Not sure about that. Journalists may not fee as comfortable dealing with an someone prepared to question their standards in public like that.
This Washington Post feature story about farming and land-loss was an ambitious one for the paper’s food section by freelance writer Korsha Wilson.
Perhaps too ambitious. By last week the online version had been substantially rewritten by a staff writer and prefaced with corrections. A whole lot of corrections
“It is painful but one cannot help but stare at a train wreck. The list of errors is almost as long as the article itself, clocking in at an impressive 579 words,” the rival Washington Examiner crowed.
"How did such a disaster get through the Washington Post gatekeepers?," asked Washington Examiner.
"The "Democracy Dies in Darkness" newsroom is not interested in discussing the matter," it says, putting the boot in.
“It is easier getting a comment or a response from a member of Congress than it is getting one from a newsroom. It is one of those delightfully ironic facts of life,” the paper concludes.
Rich list provide rich picking for. . . more lists
The annual NBR Rich List of New Zealanders estimated to have $50 million or more to their name usually provides the rest of the media with follow-ups on the great and good (and very wealthy).
These days the publisher offers it only to those who have digital and print NBR subscriptions. It's an an odd move as the annual printed tome carried tons of blue-chip display ads in the past.
This year there were some 'who's up' and 'who's down' follow-ups. Sir Robert Jones crossing into billionaire territory made a few headlines.
But what's more interesting are the trends picked out by the NBR itself and other media.
This year, the NBR highlighted philanthropy on the rise. The Auckland Foundation said the NBR 2019 rich list was evidence . . . that wealthy individuals and families are becoming more generous as their fortunes grow."
Auckland Foundation CEO Mark Longbottom said: “Getting generous Kiwis to talk about their generosity is often a challenge, as a nation we don’t tend to want to put their hands up."
But the NBR story said researcher John McLeod found "Australia’s 50 most generous philanthropists have increased their giving by an enormous 20% over the past year."
"One of the reasons may be competition among Rich Listers, sparked by media coverage of their activities,".said NBR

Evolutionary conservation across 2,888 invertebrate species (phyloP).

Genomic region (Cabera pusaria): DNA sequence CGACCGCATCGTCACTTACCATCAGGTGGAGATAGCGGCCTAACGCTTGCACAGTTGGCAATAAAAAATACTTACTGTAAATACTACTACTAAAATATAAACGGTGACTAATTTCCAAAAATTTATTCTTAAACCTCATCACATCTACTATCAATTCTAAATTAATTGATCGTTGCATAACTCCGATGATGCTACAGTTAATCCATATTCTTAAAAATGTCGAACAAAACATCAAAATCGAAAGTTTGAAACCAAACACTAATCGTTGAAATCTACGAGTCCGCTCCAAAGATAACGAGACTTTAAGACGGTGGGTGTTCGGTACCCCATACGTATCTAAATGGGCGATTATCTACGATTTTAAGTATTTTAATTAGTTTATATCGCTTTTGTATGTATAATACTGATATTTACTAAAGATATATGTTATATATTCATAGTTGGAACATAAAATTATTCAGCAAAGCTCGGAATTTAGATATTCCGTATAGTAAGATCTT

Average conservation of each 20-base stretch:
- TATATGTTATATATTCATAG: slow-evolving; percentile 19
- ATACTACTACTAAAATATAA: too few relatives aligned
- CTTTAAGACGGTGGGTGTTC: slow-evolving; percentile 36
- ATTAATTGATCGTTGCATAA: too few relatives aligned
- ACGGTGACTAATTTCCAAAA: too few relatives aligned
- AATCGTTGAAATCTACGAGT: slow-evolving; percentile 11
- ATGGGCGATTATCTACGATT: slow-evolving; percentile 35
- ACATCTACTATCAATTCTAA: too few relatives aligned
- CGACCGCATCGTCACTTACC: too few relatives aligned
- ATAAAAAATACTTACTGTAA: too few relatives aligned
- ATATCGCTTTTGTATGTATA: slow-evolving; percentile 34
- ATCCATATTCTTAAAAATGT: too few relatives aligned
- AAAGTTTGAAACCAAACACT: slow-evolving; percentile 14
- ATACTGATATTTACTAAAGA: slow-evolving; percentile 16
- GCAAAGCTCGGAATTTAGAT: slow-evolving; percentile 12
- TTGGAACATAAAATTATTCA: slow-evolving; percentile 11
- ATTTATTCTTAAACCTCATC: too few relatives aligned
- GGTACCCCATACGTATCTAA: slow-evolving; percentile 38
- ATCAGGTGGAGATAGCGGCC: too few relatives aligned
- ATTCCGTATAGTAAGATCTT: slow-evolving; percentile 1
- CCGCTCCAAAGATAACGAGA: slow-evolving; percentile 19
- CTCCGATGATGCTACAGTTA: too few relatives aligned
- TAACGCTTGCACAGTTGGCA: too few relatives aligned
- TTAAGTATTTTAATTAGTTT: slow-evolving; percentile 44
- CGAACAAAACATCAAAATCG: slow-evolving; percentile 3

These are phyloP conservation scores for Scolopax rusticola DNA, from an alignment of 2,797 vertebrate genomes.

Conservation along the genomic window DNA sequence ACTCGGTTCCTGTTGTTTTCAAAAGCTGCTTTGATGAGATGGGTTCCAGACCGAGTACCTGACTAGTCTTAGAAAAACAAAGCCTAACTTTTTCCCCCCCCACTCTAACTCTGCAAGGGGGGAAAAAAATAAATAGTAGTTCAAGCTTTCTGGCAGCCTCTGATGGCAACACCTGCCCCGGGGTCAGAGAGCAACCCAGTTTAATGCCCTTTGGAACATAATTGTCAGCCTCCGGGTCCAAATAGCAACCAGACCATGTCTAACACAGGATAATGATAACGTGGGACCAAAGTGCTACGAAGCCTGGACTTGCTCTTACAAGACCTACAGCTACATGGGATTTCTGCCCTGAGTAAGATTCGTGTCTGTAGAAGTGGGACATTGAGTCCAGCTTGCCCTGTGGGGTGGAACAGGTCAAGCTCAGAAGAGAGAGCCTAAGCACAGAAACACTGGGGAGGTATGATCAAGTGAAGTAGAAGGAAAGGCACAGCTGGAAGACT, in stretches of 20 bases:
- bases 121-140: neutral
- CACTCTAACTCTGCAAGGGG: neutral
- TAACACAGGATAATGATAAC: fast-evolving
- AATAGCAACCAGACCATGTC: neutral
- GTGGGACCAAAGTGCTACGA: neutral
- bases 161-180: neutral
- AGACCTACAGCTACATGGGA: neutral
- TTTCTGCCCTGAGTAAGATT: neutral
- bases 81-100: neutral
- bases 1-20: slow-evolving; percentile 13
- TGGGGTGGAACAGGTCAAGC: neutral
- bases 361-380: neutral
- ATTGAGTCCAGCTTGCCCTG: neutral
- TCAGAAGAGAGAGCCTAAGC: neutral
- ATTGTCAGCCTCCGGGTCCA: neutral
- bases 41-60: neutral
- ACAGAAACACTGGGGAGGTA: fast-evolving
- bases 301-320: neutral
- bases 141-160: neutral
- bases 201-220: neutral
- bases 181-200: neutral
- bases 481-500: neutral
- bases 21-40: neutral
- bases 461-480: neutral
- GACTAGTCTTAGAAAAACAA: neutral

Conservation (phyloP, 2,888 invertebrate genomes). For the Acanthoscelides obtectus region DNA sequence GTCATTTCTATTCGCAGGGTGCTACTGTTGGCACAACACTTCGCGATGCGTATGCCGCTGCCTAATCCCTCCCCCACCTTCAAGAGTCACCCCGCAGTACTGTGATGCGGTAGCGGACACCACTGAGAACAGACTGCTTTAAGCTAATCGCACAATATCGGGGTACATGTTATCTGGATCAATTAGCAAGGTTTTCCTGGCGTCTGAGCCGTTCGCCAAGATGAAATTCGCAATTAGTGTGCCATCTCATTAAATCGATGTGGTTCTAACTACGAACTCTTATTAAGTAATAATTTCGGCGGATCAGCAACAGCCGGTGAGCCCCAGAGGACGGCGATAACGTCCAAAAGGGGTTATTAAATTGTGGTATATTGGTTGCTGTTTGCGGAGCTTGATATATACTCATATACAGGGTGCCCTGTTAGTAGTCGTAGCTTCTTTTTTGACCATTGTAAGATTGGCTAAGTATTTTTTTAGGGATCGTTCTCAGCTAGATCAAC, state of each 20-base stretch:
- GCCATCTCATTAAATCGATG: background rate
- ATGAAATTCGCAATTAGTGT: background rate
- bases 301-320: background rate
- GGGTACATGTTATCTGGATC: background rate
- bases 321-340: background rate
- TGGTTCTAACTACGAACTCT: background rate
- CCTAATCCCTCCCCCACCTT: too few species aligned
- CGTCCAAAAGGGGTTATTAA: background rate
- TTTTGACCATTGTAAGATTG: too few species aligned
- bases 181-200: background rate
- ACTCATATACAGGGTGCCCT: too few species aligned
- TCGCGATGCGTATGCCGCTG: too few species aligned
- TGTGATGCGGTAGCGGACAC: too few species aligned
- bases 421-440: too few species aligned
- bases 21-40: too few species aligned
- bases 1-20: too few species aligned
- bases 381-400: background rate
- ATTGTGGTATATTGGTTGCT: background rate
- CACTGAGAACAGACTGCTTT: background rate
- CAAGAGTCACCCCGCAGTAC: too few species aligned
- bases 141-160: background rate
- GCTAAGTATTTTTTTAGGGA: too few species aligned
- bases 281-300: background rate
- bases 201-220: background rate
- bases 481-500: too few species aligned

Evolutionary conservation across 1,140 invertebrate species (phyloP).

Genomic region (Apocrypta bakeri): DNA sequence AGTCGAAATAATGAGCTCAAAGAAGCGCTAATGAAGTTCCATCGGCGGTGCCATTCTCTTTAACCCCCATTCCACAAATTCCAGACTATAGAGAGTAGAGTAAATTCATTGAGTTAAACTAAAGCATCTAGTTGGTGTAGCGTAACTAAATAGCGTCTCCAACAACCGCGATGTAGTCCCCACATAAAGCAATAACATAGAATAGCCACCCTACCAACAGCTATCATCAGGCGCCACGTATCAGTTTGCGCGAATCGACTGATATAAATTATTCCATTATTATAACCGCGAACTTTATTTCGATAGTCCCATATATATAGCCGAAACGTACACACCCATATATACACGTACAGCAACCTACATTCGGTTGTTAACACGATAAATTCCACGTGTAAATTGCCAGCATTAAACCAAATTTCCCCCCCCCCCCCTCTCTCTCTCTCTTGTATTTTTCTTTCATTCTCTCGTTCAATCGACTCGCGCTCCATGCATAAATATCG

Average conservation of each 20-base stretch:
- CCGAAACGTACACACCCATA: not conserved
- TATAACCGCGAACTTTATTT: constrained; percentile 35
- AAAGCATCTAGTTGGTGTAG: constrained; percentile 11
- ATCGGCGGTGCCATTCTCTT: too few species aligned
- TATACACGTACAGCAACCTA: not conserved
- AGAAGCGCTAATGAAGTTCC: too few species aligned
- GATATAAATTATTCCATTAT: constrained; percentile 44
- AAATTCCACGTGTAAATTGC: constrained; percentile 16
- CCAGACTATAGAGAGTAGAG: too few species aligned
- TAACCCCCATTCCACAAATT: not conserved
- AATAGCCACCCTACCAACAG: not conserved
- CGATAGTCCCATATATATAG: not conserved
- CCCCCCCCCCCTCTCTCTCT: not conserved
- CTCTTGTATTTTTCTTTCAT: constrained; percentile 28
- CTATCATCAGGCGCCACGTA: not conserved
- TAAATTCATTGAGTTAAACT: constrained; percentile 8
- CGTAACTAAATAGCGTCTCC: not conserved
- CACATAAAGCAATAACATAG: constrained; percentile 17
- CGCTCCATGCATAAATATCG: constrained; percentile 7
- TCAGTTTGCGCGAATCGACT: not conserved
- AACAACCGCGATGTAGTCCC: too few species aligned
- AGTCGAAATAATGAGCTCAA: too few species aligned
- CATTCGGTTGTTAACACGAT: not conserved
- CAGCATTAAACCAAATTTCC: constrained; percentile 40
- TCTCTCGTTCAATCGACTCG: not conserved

Last year one of the notable things was the appearance of several people on the list whose fortunes were anchored by ownership of a single supermarket. Stuff picked up the trend last year - and so did the Spinoff in its list of rich list takeaways.
“Five of the new entrants own supermarkets. And most of them only own one. No wonder food is so expensive here.”
In this year’s Rich List list, The Spinoff’s Alex Braae notes the owners of ODT publishers Allied Press are still high up in the list even though their fortune is based on the sunset industry that is newspapers.
“Sir Julian and Nick Smith. . . . have done it by doing the opposite of what the major media companies have done – the Otago Daily Times hasn’t pivoted to video like NZME, and the company hasn’t slashed back on its regional and small town titles like Stuff. It has simply put journalists on the ground to do local news, and then charged readers for t. Incredible, eh?”
Refugee reality and social work in the spotlight
TVNZ’s Sunday last week aired a revealing account the social workers working for an with Oranga Tamariki, now under scrutiny in several official reviews and under fire for "stealing" Maori children.”
An increase in New Zealand's refugee quota will see more refugees settling in smaller cities and towns.
There was a lot of coverage of the decision - and this week opposition in some places like Whanganui, but less about where and how they will settle.
This week Stuff’s Hamish McNeilly produced an excellent backgrounder.
Beacon of hope
And finally - Alex Braae of the Spinoff spotted a classic Whakatane Beacon (paywalled) story about the papers newspaper deliverers determination to do the job even under duress from the Mongrel mob and the AOS.